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Pediatrics & Neonatal Care

Case Report Volume 10 Issue 4

Orbital complications in sickle cell disease: a case report presentation

Sara Jane N Onyeama,1 Akshat Jain2

1Department of Pediatrics, Loma Linda Children’s Hospital, USA
2Department of Pediatric Hematology/Oncology Loma Linda Children’s Hospital, USA

Correspondence: Akshat Jain, Department of Pediatric Hematology/Oncology Loma Linda Children’s Hospital, USA, Tel (909) 651-1910

Received: July 11, 2020 | Published: August 31, 2020

Citation: Onyeama SJN, Jain A. Orbital complications in sickle cell disease: a case report presentation. J Pediatr Neonatal Care. 2020;10(4):122-123. DOI: 10.15406/jpnc.2020.10.00423

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Our report describes a child with sickle-cell anemia presenting with left-sidedperiorbital swelling, headache, elevated leukocytes and inflammatory markers, discovered to have orbital bone infarction. Initial treatment included antibiotics for presumed infection. As MRI orbit suggested infarction of the orbital bone, exchange transfusion and steroid course was administered with subsequent improvement of symptoms. This case demonstrates that although infectionisa more common etiology of periorbital edema in sickle-cell disease, maintaining the differential of orbital bone infarction is crucial as patient out comes depend on prompt intervention. Caution is advised when treating these patients with steroids given risk of rebound pain.

Keywords: pediatrics, hematology, sickle cell anemia, orbital complication, vaso occlusive crisis, orbital bone infarction


HGB S, hemoglobin S; IV, intravenous; NPO, nil per os/nothing by mouth; SCD, Sickle-Cell Disease, VOC, vaso occlusive crisis


Periorbital eye swelling is often presumed to be of infectious etiology and in the majority of cases this is an accurate assumption. However, given the potential for life-threatening consequences associated with orbital manifestations in sickle-cell disease, all possibilities should be considered at time of presentation. Ocular complications in sickle-cell disease can include retinopathies, ischemia of the anterior segment, and glaucoma.1 Vasoocclusive crises (VOCs) involving the orbital bone can present similarly to infectious processes with periorbital edema, proptosis, eye pain and restricted eye movement. Thus, VOCs such as infarction of the orbital bone should always be regarded given high risk for compressive optic neuropathies and vision loss if not addressed in a timely manner.2–5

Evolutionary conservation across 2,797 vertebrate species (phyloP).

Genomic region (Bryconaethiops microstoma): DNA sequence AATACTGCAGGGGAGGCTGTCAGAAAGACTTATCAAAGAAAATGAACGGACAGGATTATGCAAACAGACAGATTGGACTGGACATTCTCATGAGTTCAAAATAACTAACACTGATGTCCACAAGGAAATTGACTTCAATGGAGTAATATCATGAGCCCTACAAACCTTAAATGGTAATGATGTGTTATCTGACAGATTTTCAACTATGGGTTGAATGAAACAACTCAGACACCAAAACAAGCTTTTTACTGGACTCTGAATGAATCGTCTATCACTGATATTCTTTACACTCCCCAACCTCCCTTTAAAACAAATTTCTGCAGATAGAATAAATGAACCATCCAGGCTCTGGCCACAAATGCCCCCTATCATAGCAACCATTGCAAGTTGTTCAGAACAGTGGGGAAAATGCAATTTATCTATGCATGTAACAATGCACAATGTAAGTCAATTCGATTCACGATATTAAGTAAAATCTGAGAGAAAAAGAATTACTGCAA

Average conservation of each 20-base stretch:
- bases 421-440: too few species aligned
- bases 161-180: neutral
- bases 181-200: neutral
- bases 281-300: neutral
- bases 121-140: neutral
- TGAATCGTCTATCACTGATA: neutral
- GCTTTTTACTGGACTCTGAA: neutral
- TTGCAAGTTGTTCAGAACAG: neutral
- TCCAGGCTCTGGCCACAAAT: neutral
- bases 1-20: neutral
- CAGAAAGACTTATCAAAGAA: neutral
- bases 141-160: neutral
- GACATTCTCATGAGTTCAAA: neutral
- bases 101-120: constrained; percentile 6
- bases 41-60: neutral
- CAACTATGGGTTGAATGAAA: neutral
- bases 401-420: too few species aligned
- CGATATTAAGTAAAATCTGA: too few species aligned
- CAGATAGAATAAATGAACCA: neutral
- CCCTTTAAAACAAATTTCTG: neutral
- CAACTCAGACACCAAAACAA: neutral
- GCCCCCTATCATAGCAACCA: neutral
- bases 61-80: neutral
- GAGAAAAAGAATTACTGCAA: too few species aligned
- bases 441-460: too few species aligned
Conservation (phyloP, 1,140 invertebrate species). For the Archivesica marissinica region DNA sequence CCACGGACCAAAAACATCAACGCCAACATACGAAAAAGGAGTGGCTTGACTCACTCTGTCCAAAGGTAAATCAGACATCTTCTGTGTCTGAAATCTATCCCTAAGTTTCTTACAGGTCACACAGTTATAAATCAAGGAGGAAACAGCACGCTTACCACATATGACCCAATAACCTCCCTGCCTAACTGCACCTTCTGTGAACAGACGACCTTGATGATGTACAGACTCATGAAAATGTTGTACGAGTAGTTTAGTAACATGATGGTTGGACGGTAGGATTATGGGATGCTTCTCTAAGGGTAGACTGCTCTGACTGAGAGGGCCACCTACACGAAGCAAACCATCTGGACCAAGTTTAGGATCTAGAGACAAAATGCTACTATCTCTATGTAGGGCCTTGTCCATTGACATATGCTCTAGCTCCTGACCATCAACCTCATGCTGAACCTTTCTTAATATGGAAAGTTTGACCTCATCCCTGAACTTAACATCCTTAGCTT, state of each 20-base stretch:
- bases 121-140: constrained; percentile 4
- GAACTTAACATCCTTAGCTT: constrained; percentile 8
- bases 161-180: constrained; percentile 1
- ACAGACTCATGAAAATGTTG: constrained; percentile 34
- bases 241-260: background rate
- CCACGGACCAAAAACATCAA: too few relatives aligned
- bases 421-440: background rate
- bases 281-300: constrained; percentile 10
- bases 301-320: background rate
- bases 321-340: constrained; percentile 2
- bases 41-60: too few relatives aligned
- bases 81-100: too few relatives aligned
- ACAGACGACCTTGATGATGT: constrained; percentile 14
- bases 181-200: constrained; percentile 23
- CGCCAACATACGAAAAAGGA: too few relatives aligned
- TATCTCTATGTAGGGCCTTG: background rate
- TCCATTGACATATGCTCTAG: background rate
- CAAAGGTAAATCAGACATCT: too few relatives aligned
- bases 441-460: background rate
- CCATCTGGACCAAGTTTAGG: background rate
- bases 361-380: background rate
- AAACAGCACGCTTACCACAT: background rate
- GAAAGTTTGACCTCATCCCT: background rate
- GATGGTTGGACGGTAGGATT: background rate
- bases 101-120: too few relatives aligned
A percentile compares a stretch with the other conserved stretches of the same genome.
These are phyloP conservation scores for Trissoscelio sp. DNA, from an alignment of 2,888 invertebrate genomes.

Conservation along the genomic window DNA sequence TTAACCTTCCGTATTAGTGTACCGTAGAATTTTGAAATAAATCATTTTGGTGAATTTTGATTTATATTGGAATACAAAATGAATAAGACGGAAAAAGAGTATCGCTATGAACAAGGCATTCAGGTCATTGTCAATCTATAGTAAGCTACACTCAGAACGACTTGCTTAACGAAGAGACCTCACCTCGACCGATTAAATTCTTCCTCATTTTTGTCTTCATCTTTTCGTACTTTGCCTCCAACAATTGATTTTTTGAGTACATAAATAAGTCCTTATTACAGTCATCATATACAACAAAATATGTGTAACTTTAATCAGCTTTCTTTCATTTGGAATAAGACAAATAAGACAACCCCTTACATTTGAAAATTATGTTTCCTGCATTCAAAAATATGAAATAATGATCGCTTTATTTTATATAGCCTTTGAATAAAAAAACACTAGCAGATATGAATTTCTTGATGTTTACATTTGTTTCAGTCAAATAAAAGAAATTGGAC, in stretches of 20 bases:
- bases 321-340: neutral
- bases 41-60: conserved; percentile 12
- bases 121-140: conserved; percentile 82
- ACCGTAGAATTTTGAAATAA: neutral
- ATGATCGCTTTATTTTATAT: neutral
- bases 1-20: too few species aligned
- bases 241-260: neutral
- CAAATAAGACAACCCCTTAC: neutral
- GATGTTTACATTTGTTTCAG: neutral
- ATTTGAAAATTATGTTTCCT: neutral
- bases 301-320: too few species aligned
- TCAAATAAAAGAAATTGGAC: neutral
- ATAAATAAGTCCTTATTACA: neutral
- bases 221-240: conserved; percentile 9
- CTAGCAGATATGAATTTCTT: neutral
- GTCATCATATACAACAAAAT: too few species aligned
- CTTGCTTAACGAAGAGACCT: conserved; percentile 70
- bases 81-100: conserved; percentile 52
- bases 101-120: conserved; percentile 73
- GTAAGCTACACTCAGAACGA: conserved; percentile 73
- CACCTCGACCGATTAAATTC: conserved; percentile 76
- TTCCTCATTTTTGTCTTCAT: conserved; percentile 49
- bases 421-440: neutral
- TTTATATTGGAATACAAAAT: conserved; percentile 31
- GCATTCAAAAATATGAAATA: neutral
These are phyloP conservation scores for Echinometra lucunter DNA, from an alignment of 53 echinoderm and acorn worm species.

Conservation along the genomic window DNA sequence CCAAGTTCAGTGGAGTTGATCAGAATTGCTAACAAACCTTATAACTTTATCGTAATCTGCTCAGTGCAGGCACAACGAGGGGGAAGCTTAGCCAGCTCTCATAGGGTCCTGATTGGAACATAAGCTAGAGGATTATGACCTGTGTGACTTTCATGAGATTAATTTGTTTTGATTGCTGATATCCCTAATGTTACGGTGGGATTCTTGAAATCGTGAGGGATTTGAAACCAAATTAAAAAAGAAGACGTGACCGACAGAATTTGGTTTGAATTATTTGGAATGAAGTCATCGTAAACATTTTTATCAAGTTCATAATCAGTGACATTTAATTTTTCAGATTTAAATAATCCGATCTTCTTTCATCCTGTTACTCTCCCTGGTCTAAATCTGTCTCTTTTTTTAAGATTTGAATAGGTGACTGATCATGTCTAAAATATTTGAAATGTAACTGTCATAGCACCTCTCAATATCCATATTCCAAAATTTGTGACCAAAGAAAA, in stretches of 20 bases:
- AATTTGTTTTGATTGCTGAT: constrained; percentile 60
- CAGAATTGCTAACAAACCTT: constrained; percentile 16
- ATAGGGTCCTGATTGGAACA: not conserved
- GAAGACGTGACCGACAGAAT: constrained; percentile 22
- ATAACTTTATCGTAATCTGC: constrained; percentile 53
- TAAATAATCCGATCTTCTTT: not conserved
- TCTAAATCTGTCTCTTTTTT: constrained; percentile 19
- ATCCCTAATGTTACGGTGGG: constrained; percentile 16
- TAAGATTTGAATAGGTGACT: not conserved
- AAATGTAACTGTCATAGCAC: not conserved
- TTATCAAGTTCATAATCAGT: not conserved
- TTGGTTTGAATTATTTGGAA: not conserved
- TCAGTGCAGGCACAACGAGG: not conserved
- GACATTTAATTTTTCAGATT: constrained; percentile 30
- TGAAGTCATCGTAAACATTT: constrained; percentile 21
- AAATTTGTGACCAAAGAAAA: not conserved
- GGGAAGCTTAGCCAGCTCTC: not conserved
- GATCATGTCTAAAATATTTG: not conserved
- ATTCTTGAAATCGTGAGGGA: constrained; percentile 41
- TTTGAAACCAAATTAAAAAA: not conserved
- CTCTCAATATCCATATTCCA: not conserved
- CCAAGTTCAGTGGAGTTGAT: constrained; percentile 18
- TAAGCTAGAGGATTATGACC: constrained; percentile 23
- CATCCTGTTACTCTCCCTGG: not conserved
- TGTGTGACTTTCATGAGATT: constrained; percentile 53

Results case presentation

A two year old African American male with Sickle Cell Disease (SCD), SS phenotype on prophylactic penicillin with good compliance, presented with a 2day history of rapidly worsening unilateral (left) orbital swelling with severe left-sided head and eye pain. He was diagnosed with sickle-cell disease as a newborn and had a prior history of Salmonella osteomyelitis with a similar orbital presentation at 1 year of age. At time of presentation he was afebrile with mild symptoms of congestion. After initial care was established, laboratory work up was sent (Complete blood count, complete metabolic panel, hemoglobin electrophoresis, and inflammatory marker) with results displayed. A blood culture was obtained and respiratory viral panel obtained was negative. He was started on a treatment plan consisting of intravenous (IV) hydration, broad spectrum antibiotics, systemic anti-inflammatory agents and opioid analgesic support per institutional standard guidelines for sickle cell pain crises. Imaging of the orbit was ordered showing mild peri-orbital soft tissue swelling with no evidence of abscess.

Due to persistence of severe paindespite analgesics (hospital day 2), imaging was re-reviewed with Radiology, revealing a high suspicion of orbital bone infarct. The patient was immediately made NPO and central-line was placed in preparation for exchange transfusion. He was given a dose of IV Solucortef pre-procedure and underwent erythrocytapheresis with goal of reduction of Hemoglobin S to <30%. After exchange transfusion the patient was transitioned from IV methylprednisoloneto oral prednisolone to complete a five day course of steroid therapy with the intent of reduction in inflammation while pain control was optimized. Additionally an analgesic regimen was prescribed to prevent rebound pain after steroid discontinuation.